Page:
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Vitamin D: Effect on Diabetes

We have long discussed the various benefits of Vitamin D, and now there is another component that needs to be highlighted.

A study was just completed and published in the American Journal of Clinical Nutrition June 29, 2011, showing the benefits of Vitamin D in patients that are high risk for diabetes.

In the study, patients were administered 2000IU of Vitamin D over a 16 week period improved pancreas production of insulin in response to circulating glucose. The study showed a very positive effect on the use of Vitamin D for adults at high risk for diabetes. However, the study has some gaps that still need explained or further examined.

The patients enrolled in the study had a baseline Vitamin D level of of 24 ng/ml, and after 16 weeks, it only rose to 31 ng/ml with a dose of 2000IU daily. In layman’s terms, the dose of Vitamin D given to the patients was simply too low. These patients, in my opinion, should have been receiving 5000IU of Vitamin D per day. Furthermore, the time length of the study was too short. If they would have increase the dosage and examined the results over a longer period of time, the Vitamin D level would have been something closer to 40-50 ng/ml. Essentially, the results would have been more profound and dramatic.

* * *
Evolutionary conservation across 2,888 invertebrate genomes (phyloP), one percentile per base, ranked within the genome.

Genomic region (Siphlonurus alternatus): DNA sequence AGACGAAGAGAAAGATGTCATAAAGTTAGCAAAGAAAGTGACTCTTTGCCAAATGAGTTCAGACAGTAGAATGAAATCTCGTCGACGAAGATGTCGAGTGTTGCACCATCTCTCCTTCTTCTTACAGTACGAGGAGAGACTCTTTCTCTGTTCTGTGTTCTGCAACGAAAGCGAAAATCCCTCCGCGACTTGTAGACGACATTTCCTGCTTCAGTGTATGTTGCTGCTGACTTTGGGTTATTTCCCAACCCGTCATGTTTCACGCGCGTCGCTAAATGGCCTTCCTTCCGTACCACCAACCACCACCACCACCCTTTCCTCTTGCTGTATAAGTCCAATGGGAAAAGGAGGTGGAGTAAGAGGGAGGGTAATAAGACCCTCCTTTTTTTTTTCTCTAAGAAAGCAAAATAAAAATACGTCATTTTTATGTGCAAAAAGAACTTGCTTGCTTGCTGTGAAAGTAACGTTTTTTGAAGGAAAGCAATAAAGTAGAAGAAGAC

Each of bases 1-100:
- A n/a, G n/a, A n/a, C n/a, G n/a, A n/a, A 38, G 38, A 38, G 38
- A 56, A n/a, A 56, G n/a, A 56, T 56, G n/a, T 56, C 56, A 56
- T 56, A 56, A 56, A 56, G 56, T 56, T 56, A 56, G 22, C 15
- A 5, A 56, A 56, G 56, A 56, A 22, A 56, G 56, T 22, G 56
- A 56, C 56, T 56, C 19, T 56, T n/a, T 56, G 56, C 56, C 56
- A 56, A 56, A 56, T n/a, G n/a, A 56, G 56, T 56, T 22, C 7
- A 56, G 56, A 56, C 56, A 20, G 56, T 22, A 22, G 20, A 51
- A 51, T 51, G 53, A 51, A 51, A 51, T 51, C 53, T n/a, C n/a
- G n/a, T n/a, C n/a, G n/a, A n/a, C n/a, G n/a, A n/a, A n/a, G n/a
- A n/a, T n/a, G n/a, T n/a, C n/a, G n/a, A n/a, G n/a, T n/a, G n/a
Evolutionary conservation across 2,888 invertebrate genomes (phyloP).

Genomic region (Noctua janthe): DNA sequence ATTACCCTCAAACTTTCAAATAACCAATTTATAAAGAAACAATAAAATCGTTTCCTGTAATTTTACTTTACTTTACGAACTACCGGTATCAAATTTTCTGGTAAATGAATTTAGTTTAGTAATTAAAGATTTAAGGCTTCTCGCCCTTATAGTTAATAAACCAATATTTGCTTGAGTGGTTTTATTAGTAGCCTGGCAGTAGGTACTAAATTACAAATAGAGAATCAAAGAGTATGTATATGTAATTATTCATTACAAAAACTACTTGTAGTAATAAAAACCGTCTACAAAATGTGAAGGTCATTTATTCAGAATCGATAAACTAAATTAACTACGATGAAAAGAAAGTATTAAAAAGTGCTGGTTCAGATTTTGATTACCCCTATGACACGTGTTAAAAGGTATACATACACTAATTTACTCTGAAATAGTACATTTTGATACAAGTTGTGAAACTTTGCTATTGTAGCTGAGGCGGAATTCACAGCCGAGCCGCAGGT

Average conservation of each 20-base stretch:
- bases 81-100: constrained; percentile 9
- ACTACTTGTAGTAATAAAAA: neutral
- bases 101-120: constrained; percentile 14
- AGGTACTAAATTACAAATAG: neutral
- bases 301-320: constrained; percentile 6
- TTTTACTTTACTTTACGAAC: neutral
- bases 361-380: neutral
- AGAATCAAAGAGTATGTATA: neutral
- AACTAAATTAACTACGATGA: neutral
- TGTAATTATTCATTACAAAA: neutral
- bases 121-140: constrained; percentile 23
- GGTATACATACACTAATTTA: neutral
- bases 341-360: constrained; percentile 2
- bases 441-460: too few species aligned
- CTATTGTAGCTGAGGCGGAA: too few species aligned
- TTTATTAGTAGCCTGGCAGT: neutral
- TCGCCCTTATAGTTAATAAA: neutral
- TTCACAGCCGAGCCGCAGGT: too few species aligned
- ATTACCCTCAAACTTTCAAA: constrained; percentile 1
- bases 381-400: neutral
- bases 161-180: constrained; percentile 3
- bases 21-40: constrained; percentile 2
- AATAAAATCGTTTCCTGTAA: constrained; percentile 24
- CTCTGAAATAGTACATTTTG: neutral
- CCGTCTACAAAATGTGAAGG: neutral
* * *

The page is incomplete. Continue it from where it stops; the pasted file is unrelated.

Nonetheless, Len and I have spoken about the benefits of Vitamin D since 2004 and research continues to validate our own thoughts over the years. This is just one component of Vitamin D; we will be exploring the other benefits of Vitamin D in the future.

 

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